Photography Review – Nikon 200-500mm f/5.6E ED VR AF-S

I picked up a copy of the new Nikon 200-500mm f/5.6E ED VR AF-S lens for Sunday’s NFL football matchup between the Carolina Panthers and New Orleans Saints. I thought I would give it a real world sports review. 

The conditions I was using the lens in were not ideal to say the least. A general light rain or mist was constant throughout the entire match. Most shots were done at ISO 1600 on my D7200. I decided to use the crop sensor of the D7200 over the D4 just so that I could really test the reach of this lens. I was not disappointed. Shutter speeds here were around 1/1000, which actually is not ideal for pro football. You still will get the occasional motion blur. But, as the lens maximum aperture is 5.6, I decided to risk motion blur instead of extra noise from a higher ISO. Personal choice.


The build of the lens is fairly solid. It is not a tank like the nikon 300mm 2.8. It does have more of a consumer feel to it. The lens hood for example is plastic, not rigid metal. This may or not be a big deal for you, it isn’t for me, especially if it means a 1500 dollar price tag.

My biggest physical complaint about the lens is the zoom ring. To go from 200-500 takes quite a bit of rotation and time. A bit less would have suited me a little more, but after a while of working with it I didn’t notice it any more.


The autofocus on this lens is excellent, as good as the Nikon 70-200 2.8. It tracked well and rarely gave me an unusable shot. I imagine using this lens in a nice bright sunny day will only increase its performance in this respect.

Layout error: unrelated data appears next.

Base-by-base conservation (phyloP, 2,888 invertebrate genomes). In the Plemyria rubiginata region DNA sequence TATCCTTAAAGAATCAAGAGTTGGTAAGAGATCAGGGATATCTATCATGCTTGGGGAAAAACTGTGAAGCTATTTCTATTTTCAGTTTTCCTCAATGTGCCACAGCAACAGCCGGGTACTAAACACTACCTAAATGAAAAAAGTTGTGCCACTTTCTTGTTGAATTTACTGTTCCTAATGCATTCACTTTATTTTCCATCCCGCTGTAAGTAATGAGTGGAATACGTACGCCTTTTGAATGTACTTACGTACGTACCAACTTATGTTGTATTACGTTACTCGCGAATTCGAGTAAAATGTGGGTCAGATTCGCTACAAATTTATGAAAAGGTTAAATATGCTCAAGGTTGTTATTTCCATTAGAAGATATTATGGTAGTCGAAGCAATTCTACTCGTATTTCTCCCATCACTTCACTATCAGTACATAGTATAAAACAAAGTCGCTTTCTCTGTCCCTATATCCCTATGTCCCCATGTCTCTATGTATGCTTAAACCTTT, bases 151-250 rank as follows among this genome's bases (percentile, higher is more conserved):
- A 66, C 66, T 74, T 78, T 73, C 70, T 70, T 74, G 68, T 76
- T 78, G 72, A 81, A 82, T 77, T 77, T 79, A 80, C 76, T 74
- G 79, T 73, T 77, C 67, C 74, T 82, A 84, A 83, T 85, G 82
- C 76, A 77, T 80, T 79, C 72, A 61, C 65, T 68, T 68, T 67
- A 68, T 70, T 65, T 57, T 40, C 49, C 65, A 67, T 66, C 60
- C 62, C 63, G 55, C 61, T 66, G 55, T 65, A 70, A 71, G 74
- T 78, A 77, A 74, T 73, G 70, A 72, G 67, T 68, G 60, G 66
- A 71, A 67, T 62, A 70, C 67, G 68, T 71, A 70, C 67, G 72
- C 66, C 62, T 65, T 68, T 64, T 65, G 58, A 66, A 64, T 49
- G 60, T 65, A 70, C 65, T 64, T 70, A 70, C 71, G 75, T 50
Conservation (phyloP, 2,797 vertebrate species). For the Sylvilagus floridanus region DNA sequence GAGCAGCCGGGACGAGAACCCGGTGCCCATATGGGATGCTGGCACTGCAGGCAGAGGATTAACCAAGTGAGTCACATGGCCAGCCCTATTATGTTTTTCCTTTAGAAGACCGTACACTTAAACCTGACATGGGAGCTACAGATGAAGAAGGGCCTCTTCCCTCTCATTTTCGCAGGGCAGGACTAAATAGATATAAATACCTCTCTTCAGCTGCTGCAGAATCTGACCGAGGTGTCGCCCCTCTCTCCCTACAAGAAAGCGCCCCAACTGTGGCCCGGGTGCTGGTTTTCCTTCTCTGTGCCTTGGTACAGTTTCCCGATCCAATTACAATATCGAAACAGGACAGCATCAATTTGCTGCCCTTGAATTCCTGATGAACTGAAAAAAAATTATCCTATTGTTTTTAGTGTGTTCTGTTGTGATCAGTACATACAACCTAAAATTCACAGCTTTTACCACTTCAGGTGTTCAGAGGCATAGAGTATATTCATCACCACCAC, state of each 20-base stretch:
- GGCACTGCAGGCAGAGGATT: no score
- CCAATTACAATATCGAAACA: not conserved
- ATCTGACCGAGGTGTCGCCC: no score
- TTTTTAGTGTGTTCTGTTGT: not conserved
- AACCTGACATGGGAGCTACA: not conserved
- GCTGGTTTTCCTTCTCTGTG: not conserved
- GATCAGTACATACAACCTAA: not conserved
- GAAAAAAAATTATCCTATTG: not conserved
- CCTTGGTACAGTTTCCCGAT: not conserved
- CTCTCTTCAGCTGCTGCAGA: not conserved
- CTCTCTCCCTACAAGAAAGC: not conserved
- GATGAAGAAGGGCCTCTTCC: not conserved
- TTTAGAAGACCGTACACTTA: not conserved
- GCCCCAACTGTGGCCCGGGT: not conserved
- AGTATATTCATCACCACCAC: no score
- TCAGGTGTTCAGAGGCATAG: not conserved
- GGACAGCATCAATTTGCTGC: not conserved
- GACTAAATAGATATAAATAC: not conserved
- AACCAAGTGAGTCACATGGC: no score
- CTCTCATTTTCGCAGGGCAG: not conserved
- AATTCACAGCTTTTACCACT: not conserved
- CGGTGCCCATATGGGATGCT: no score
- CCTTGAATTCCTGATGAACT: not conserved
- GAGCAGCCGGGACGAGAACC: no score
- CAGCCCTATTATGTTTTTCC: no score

The VR on the lens is as advertised. I have not purchased a VR lens in a good number of years. The technology has improved dramatically. Although I used this rig on a monopod, I would have no problem hand holding (just not for three hours straight).

This lens is sharper to my eye than the Sigma and Tamron lenses that compare to it. I have used all three. But, that is something we have all come to expect from Nikon lenses, isn’t it?


As someone that typically uses no longer than 300mm on game days and uses his feet more than other photographers, I can say having the luxury of the 500mm reach is quite nice. Being able to really reach in from over 40 yards and get a shot like the one above is amazing.


I know this review doesn’t have the charts, graphs, numbers that a lot of gear heads crave. All of that type of info never meant much to me. However, what I can provide you is the general feel of this lens from real working conditions on the field.

So, my conclusion is this: Would I purchase this lens over again? Yes, absolutely. It was a pleasure working with it and overall provided me all I needed to get the shots I wanted.


Jeremy Igo is owner of Carolina Huddle. Based in Charlotte, he has covered the Carolina Panthers for over a decade.